In November, the OIG published their Semiannual Report to Congress. Those of you who are familiar with the report know it contains a great summary of investigations, enforcement and other insights from recent work performed by the OIG.
OIG’s enforcement work continues to produce impressive results. During the fiscal year of 2018, OIG reported expected investigative recoveries of $2.91 billion, criminal actions against 764 individuals or entities that engaged in crimes against HHS programs, exclusion of 2,712 individuals and entities, and civil actions against 813 individuals or entities. Key to the OIG’s successes is their partnerships with the Department of Justice, Medicaid Fraud Control Units, and other Federal, State, and local agencies.
This reporting period saw continued progress in OIG’s work combating the opioid epidemic. More than one-quarter of the 601 defendants in the June 2018 Health Care Fraud Takedown was charged with opioid-related conduct.
Further, OIG published a toolkit setting out OIG’s data-driven methodology for identifying beneficiaries at high risk of misuse of opioids. OIG hopes that Federal, State, local, and private entities will use this toolkit to identify at-risk patients who may need case management or other follow up. The Centers for Disease Control and Prevention recently posted the toolkit on its website. OIG employs modern data, tools, and technology to support their multi-disciplinary workforce in providing efficient and effective oversight of HHS’s over $1 trillion in health and human services programs.
Recent examples of significant enforcement accomplishments include the following:
- An owner of a Florida pharmacy was sentenced to 15 years in prison and ordered to pay $54.5 million for a prescription drug fraud scheme. The owner-operated multiple pharmacies, which he used to pay kickbacks and bribes in exchange for prescriptions, as well as submit false claims for prescription compounded medications to private insurance companies, Medicare, and Tricare.
- Two co-conspirators connected with clinics in Brooklyn, NY, were sentenced for their role in a $48.5 million healthcare fraud scheme. The defendants paid cash kickbacks to patients to induce them to attend the clinics and then submitted fraudulent claims to Medicare and Medicaid for services that were induced by prohibited kickback payments to patients or that were unlawfully rendered by unlicensed staff
OIG identified significant vulnerabilities in the Medicare hospice program affecting the quality of care and program integrity. OIG released a portfolio in July 2018 that highlights key vulnerabilities and makes 15 recommendations for protecting beneficiaries and improving the program. The portfolio synthesizes OIG’s body of work on the Medicare hospice benefit. Among its findings, OIG found that hospices do not always provide needed services to beneficiaries and sometimes provide poor quality care. Inappropriate billing and fraud by hospice providers cost Medicare hundreds of millions of dollars. In addition, OIG found that the current payment system creates incentives for hospices to minimize their services and seek beneficiaries who have uncomplicated needs. (See portfolio at OEI-02-16-00570.)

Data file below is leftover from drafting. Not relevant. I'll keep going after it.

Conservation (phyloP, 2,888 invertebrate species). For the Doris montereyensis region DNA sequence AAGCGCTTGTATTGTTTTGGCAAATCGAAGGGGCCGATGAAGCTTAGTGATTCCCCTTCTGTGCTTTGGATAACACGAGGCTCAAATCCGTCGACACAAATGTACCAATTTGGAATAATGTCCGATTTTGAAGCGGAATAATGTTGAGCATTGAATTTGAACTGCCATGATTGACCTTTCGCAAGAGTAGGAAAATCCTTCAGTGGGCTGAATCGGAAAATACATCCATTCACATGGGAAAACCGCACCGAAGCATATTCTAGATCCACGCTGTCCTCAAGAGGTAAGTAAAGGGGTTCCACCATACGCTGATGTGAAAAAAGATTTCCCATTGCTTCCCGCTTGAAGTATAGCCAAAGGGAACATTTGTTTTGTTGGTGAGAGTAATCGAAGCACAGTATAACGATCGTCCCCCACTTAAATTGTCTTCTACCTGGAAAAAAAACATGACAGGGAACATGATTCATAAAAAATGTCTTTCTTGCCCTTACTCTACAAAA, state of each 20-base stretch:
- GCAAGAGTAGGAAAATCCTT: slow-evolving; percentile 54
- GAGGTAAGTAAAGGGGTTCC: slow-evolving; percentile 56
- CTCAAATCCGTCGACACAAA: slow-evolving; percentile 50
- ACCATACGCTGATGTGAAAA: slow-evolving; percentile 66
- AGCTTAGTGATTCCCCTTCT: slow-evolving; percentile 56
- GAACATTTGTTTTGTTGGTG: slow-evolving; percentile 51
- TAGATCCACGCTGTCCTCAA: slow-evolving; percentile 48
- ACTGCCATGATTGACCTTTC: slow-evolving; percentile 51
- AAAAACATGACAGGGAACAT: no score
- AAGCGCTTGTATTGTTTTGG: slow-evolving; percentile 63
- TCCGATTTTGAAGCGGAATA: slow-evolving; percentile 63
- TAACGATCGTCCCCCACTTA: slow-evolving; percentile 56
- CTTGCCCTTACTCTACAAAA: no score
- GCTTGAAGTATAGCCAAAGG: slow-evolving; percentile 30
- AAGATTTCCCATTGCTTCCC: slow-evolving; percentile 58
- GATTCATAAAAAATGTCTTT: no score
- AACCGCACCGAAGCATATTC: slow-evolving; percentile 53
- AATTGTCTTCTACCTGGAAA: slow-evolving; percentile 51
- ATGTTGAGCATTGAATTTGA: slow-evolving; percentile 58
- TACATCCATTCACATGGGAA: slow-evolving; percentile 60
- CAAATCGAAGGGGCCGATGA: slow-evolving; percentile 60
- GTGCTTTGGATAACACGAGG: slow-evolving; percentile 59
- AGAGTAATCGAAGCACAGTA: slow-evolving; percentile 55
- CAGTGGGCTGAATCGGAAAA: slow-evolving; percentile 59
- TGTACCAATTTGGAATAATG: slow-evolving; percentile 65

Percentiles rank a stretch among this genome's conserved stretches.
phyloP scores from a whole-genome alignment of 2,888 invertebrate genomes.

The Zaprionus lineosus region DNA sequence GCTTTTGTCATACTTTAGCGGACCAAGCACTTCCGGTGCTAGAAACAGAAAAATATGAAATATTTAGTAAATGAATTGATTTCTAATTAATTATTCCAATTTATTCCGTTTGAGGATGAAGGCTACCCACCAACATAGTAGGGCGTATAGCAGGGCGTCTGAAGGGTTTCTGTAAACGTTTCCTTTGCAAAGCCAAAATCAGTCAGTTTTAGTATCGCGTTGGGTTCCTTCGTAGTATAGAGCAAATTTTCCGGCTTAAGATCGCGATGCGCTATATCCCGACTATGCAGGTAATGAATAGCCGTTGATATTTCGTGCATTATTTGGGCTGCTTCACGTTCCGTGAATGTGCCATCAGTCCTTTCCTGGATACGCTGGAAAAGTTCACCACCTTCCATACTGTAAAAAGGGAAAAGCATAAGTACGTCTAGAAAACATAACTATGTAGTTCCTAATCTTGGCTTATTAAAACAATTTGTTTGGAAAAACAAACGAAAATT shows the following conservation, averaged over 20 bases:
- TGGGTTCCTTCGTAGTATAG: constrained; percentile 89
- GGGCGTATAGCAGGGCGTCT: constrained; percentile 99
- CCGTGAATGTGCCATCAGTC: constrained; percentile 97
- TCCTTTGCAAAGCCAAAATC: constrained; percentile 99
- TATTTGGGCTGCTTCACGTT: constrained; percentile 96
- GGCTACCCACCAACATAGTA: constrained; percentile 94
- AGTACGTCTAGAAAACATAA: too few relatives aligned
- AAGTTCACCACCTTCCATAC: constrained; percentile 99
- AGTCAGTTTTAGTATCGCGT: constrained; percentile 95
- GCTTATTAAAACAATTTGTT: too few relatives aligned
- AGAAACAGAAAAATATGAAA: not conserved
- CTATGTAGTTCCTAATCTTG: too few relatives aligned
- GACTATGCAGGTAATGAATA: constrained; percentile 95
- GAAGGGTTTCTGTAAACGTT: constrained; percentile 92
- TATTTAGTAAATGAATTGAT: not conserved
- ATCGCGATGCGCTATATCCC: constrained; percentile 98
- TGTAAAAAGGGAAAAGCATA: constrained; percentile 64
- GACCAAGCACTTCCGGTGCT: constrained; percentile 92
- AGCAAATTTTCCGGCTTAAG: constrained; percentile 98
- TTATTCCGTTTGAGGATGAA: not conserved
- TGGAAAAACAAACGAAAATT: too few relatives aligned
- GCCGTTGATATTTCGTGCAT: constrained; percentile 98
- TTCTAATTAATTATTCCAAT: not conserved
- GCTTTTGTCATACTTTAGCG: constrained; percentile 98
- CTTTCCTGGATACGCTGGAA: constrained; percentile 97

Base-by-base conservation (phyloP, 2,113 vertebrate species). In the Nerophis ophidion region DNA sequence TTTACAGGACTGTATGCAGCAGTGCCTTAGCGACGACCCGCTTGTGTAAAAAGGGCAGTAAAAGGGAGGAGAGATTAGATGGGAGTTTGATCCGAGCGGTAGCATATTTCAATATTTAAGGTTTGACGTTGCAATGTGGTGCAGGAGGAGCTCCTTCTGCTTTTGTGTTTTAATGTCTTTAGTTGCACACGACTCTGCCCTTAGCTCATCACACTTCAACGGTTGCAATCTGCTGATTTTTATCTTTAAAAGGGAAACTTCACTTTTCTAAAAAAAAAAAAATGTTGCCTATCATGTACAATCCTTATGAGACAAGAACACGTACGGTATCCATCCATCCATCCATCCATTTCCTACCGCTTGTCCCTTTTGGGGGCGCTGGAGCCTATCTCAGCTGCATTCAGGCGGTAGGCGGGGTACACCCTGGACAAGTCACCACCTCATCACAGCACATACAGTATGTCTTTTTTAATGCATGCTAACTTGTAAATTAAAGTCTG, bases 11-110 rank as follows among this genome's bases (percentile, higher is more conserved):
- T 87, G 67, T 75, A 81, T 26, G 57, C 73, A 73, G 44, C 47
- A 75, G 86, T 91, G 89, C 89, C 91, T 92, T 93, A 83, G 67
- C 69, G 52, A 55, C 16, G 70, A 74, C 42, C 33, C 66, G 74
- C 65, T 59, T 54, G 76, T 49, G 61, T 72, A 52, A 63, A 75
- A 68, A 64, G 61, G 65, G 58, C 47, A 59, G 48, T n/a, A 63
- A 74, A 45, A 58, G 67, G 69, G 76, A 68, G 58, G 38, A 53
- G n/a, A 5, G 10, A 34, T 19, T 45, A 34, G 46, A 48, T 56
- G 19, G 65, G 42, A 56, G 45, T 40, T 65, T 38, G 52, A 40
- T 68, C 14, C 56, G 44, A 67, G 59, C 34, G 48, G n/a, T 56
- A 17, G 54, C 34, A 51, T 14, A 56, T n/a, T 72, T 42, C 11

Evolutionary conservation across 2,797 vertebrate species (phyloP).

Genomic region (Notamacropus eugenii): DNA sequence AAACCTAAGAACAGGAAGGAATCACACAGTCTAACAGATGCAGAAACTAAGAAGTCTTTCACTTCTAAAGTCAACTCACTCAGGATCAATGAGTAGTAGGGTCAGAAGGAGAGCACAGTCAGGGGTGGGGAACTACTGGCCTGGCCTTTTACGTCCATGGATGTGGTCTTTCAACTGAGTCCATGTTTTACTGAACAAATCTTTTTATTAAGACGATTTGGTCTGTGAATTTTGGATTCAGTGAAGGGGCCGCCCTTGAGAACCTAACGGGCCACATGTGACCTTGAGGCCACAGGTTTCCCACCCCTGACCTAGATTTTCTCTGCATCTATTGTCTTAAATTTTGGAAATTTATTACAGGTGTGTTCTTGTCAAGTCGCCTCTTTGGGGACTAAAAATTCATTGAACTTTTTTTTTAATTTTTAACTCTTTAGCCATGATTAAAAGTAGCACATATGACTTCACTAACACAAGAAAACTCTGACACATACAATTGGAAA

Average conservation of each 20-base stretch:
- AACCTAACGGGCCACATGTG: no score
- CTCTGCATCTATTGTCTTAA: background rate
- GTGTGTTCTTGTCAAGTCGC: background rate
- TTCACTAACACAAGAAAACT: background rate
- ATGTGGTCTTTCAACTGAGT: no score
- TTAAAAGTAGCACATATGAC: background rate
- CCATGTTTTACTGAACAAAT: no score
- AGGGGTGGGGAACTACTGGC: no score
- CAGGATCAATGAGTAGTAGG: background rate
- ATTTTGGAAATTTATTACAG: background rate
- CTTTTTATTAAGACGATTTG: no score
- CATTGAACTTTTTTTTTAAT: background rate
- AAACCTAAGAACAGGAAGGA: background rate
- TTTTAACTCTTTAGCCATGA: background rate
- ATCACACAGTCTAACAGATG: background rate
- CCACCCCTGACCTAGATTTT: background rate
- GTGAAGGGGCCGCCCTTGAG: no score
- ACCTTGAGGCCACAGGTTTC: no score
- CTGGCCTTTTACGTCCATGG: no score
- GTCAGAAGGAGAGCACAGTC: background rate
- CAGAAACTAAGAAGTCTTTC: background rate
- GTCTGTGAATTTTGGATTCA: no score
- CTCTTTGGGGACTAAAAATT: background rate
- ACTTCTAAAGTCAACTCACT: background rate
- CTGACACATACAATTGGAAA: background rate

A large hospice chain entered into a settlement agreement for providing services to patients who were not terminally ill. Caris Healthcare LLC and Caris Healthcare, L.P. (collectively, “Caris”) entered into a settlement agreement to resolve allegations that, from April 1, 2010, through December 31, 2013, Caris submitted false claims and improperly retained payments from Medicare for services provided to patients who were ineligible for hospice benefits because they were not terminally ill. Caris agreed to pay $8.5 million to resolve its alleged liability.
Inpatient Rehabilitation Facilities
OIG estimates that Medicare paid inpatient rehabilitation facilities (IRFs) for care that did not meet Medicare’s necessary and reasonable care coverage requirements. Based on a medical review of a sample of IRF claims, OIG estimated that in 2013 Medicare paid IRFs nation-wide $5.7 billion for care to beneficiaries that did not meet requirements. (See report at A-01-15-00500.)
OIG estimated Medicare overpayments for replacement positive airway pressure devices. Within this reporting period, two areas of substantial savings include OIG’s work that found most Medicare claims that durable medical equipment suppliers submitted for replacement positive airway pressure device supplies did not comply with Medicare requirements. Based on their analysis, they estimated that Medicare made overpayments of almost $631.3 million. (See reports at A-05-16-00058, at A-01-15- 00500, and at A-04-17-04056.)
OIG engaged in enforcement actions against providers who were inflicting harm on patients or allegedly denying them access to safe and quality healthcare. In one case, a medical center entered into a $90,000 settlement agreement with OIG to resolve allegations that it violated the Emergency Medical Treatment and Leave Act (EMTALA) by failing to provide an adequate medical screening examination and treatment for a patient and transferring him to another hospital, where his condition worsened and he later expired.
These are just a few examples of OIG work presented in their Semiannual Report. If you’re not a regular reader of this report you should take a moment to review it. Such a review can often provide ideas for audits or work plan items for your compliance program.